It even has a name: grey divorce.
When an older couple divorces, everyone from family to co-workers struggles to make sense of what went wrong. Rumours and old tropes abound: the midlife crisis, the other woman, a sexual identity awakening.
Rarely is it theorised someone just wanted a new emotional and intellectual journey after raising kids or living with one person most of their adult life. That they realise they have decades ahead and don’t want to be unhappy anymore.
For the Gates, knowing they’re now part of a movement may be cold comfort.
Their acknowledgement that they put “a great deal of thought” into their decision probably means years in a couple therapist’s office.
Parked with a box of tissues, they would have gone endlessly over childhoods and attachment styles and that time Bill couldn’t fake he liked Melinda’s haircut and how Melinda didn’t understand why Bill was always away for work.
They’ve done some heavy lifting. They were invested. And in a different way to what most of the reports focused on: the fortune at stake.
While the financial implications are not immediately known, Bill Gates was listed fourth on the Forbes Worlds’ Billionaires 2021 list with a net worth of $US124 billion ($A159.8 billion). The Bill and Melinda Gates Foundation also has over $US51 billion ($A65 billion) in assets.
Yes, that’s an unimaginable pile of real estate, investments, you name it. But I can guarantee you neither Bill nor Melinda is thinking right now about whether or not they’ll get their favourite house.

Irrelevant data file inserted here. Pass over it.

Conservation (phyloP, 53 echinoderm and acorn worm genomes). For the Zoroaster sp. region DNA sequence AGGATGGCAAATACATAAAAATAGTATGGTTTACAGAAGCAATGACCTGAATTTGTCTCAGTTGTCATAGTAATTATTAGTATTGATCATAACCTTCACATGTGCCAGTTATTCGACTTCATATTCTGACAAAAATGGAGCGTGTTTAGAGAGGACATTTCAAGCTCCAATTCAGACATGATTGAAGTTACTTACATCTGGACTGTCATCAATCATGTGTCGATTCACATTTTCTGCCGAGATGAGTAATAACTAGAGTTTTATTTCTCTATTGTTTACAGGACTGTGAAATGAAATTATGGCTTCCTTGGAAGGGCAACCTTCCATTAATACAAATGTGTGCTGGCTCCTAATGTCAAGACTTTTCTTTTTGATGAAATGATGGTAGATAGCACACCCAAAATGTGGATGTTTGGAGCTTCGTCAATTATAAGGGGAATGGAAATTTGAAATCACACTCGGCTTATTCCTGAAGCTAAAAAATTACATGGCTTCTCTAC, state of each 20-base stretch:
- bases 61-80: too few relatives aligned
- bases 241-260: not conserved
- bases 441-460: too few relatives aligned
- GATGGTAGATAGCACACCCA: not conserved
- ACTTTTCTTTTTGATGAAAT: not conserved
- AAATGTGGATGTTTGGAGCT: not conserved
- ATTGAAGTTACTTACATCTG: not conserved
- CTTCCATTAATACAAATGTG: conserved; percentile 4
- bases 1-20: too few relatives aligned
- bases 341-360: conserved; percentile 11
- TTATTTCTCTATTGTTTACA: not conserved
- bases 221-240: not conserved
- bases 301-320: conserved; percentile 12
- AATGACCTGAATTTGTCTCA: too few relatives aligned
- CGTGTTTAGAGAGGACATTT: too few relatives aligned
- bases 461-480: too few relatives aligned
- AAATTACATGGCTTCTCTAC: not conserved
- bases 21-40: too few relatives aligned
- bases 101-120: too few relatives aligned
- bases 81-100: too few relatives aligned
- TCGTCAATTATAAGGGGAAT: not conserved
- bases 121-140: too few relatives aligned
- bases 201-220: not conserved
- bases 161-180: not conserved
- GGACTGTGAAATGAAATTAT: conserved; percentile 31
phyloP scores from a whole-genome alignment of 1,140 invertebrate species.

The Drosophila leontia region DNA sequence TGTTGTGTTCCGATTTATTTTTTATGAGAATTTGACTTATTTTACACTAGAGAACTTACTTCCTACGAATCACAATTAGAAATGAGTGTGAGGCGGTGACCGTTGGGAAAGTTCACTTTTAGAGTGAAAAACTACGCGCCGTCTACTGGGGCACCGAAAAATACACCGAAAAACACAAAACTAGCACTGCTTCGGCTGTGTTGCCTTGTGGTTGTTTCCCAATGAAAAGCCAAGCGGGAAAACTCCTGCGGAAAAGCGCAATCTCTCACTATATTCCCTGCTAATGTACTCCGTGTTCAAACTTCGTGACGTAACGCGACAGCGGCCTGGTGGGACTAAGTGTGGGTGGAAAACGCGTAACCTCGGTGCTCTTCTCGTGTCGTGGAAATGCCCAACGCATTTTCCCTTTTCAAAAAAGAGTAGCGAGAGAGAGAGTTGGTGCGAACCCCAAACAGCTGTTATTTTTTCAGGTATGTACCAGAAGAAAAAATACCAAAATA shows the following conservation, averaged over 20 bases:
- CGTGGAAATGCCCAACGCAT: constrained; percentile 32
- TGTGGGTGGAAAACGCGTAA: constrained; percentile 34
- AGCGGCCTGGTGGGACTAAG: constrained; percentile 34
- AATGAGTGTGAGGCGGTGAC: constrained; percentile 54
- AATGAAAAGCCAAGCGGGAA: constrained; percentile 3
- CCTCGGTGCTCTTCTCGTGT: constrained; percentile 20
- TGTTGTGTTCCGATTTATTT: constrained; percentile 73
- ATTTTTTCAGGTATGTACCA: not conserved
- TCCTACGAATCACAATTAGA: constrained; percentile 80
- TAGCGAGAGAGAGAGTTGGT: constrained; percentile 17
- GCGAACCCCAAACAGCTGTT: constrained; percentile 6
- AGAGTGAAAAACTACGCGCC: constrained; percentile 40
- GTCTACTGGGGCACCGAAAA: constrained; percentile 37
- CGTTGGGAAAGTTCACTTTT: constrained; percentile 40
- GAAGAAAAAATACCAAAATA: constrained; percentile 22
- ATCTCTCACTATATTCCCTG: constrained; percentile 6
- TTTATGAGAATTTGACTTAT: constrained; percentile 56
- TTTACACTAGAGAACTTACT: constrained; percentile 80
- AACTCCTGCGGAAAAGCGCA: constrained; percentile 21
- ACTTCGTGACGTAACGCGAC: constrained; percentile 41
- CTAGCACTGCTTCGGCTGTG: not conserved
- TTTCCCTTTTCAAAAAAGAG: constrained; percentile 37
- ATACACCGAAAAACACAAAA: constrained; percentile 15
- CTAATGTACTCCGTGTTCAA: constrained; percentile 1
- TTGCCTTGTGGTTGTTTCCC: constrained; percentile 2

Their personal love story had a starting point no more startling than anyone’s. They met in 1987 at a Microsoft dinner in New York. Bill was the 31-year-old CEO and Melinda, 25, a product manager. In 1994 they wed in Hawaii.
Since then, imagine all the stuff they’ve talked about in dark bedrooms, the anxious looks over a baby’s feverish head, the laughter playing Uno on a family holiday. Strapping little feet into ski boots, fighting about Christmas logistics, being bored on road trips and with family menus.
Seeing each other like nobody else ever can.
That’s the precious commodity Bill and Melinda Gates will know they are dividing – not the stupid money, not even the memories they already have, but the future memories.
No matter whether someone wanted the divorce more than the other, whether there’s anybody else involved, both will grieve for the loss of the life they thought they would have.
When my first husband and I divorced after 23 years of marriage – and 29 after we met at age 17 on Surfers Paradise beach – it was packing up our linen and toy cupboards that nearly destroyed me.
The kids’ novelty single doona covers, the Lego, the well-read copy of Avocado Baby we were keeping for when our future grandchildren stayed over. The loss of that felt like a rat eating my heart, and that’s what Bill and Melinda will grapple with.
What does life look like now? Who do I go on holiday with?
My (outgoing) husband was incredible. He boxed up everything with a ‘Future grandchildren’ label, promising we would still be in it together somehow when the time came.
I wish that for the Gates – a divorce navigated with the same love that brought them together in the first place. Telling someone you don’t want to be married anymore takes huge courage, and is hopefully rewarded with an enriching second act.
Kate Halfpenny is the founder of Bad Mother Media.